Good morning everyone, I am new to this website so I hope everything is going to be ok.

Here is a question for my homework :

Let $(X_n)_{n \geq 1}$ be a sequence of independent random variables. For every $k$ greater than or equal to $1$, $X_k$ has a density $f_X(t) = \frac{1}{2} \exp(-|t|) $ with respect to the Lebesgue measure on $\mathbb{R}$. Show that : $$S_n = \sum_{k=1}^n \frac{X_k}{k^2}$$ converges almost surely. We can calculate $\mathbb{P}(|X_k| \geq 2 \log(k))$ for every $k \geq 1$.

I tried to use Borel-Cantelli lemmas but I don't know the limit of this series. I also tried to use the law of large numbers, without success. All I did is :

$$\mathbb{P}(|X_k| \geq 2 \log(k)) = \mathbb{P}(|X_1| \geq 2 \log(k)) = \frac{1}{k^2}$$

Hence :

$$S_n = \sum_{k=1}^n \frac{X_k}{k^2} = \sum_{k=1}^n X_k \cdot \mathbb{P}(|X_1| \geq 2 \log(k))$$

What can I do now ? Thank you ! (PS : I'm not english so I apologize for the mistakes...).

  • 1
    $\begingroup$ Your first question is excellent, keep up the same template and you will get attention on your questions as well as good answers. $\endgroup$ Apr 18, 2020 at 13:34
  • $\begingroup$ Oh great, thank you ! $\endgroup$
    – NaNoS
    Apr 18, 2020 at 13:43
  • 2
    $\begingroup$ You can get the proper font and spacing for $\exp$ and $\log$ using \exp and \log. For operators that don't have a command of their own, you can use \operatorname{name}. $\endgroup$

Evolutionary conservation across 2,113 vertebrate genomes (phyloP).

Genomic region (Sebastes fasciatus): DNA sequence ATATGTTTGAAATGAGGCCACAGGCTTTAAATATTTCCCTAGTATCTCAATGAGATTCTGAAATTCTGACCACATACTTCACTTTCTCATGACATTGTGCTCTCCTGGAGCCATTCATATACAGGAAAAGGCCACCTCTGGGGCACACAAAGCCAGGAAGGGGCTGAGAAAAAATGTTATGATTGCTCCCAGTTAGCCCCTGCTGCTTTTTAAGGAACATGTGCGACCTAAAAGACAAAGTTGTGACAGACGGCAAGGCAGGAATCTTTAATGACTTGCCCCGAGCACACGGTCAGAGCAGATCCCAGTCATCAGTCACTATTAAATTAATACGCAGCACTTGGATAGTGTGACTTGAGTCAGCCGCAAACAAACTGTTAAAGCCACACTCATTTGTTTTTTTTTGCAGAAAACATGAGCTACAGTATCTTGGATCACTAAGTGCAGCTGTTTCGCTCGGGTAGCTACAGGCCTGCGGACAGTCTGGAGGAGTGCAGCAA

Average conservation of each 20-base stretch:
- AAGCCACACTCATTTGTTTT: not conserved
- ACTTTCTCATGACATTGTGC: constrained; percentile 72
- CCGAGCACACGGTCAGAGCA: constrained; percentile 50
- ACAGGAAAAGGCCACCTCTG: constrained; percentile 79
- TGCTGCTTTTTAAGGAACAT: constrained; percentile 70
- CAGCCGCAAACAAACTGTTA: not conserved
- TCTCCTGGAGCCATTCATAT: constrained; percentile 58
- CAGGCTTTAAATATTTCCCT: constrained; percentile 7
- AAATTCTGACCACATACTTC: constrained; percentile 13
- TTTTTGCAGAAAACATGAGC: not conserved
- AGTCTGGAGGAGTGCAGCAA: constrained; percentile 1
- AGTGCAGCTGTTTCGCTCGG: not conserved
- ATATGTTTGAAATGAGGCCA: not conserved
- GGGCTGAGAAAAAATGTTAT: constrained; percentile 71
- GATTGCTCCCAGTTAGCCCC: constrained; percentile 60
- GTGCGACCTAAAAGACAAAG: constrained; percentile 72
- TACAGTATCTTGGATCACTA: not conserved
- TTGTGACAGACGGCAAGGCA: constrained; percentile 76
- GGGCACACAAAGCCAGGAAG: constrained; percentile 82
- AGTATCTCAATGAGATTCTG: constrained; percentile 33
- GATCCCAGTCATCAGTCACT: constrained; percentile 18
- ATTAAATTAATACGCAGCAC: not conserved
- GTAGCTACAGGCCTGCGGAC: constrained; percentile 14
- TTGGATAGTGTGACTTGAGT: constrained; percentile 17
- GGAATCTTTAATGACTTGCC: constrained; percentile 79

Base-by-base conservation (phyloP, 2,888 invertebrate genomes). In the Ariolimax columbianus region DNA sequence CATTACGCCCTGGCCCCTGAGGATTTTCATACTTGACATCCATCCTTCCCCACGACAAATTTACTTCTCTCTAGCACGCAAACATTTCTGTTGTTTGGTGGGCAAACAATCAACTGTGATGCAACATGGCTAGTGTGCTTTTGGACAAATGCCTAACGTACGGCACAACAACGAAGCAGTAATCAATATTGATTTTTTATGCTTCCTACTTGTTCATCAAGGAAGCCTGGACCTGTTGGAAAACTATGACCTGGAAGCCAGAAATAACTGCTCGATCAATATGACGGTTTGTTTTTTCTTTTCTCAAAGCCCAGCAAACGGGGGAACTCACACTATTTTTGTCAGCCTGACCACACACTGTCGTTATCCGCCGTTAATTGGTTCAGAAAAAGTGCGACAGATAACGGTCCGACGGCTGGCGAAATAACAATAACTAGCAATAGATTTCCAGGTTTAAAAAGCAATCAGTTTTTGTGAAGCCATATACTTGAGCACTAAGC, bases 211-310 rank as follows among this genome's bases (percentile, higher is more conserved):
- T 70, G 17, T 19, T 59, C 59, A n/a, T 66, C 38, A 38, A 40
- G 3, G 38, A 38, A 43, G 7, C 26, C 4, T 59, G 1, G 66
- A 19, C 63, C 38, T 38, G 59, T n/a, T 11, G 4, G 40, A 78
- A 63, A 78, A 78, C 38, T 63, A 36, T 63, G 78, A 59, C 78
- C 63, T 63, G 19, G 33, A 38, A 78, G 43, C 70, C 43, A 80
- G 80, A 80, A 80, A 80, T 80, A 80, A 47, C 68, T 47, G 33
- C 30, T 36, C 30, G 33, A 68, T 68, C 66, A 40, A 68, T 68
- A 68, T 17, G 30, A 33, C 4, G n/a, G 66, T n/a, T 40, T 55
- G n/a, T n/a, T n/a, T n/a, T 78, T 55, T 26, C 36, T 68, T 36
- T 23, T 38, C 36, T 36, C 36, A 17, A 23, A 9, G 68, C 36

– joriki
    Apr 18, 2020 at 13:49
  • $\begingroup$ Thanks for the tip, that’s really kind ! For the problem, I think I found something. If we use Borel-Cantelli, we can see that there is almost surely a finite set of indices such that $|X_k| \geq 2 \log(k)$. We can say now that the series converges (absolutely) almost surely by comparison. Can someone confirm ? $\endgroup$
    – NaNoS
    Apr 18, 2020 at 13:51

2 Answers 2


$$ \mathbb{P}(|X_k|\geqslant 2\log k)=\int_{2\log k}^{+\infty}e^{-t}dt=\frac{1}{k^2} $$ Thus the series $\sum\mathbb{P}(|X_k|\geqslant 2\log k)$ converges, by Borel-Cantelli lemma we have $$ \mathbb{P}\left(\bigcap_{n\geqslant 1}\bigcup_{k\geqslant n}\{|X_k|\geqslant 2\log k\}\right)=0 $$ Because of what said above, there exists a finite number of $k$ such that $|X_k|\geqslant 2\log k$ almost surely. Thus for $k\gg1$, $|X_k|<2\log k$ almost surely so that $$ \frac{X_k}{k^2}=\mathcal{O}\left(\frac{\log k} {k^2}\right)=\mathcal{O}\left(\frac{1}{k^{3/2}}\right) $$ and thus the series $\sum\frac{X_k}{k^2}$ converges almost surely.

  • 1
    $\begingroup$ Wow, thank you a lot ! What a great forum. Have a nice day ;) $\endgroup$
    – NaNoS
    Apr 18, 2020 at 14:17

The a.s convergence of $S_n$ is implied by the a.s convergence of $$\sum_{k = 1}^\infty \frac{|X_k|}{k^2}$$ But $$E \left( \sum_{k = 1}^\infty \frac{|X_k|}{k^2}\right) = \sum_{k = 1}^\infty \frac{E(|X_k|)}{k^2} = \frac{\pi^2}{6}E(|X_1|) < \infty$$ so the result follows from the fact that a random variable with finite expectation is a.s. finite.


You must log in to answer this question.

Not the answer you're looking for? Browse other questions tagged .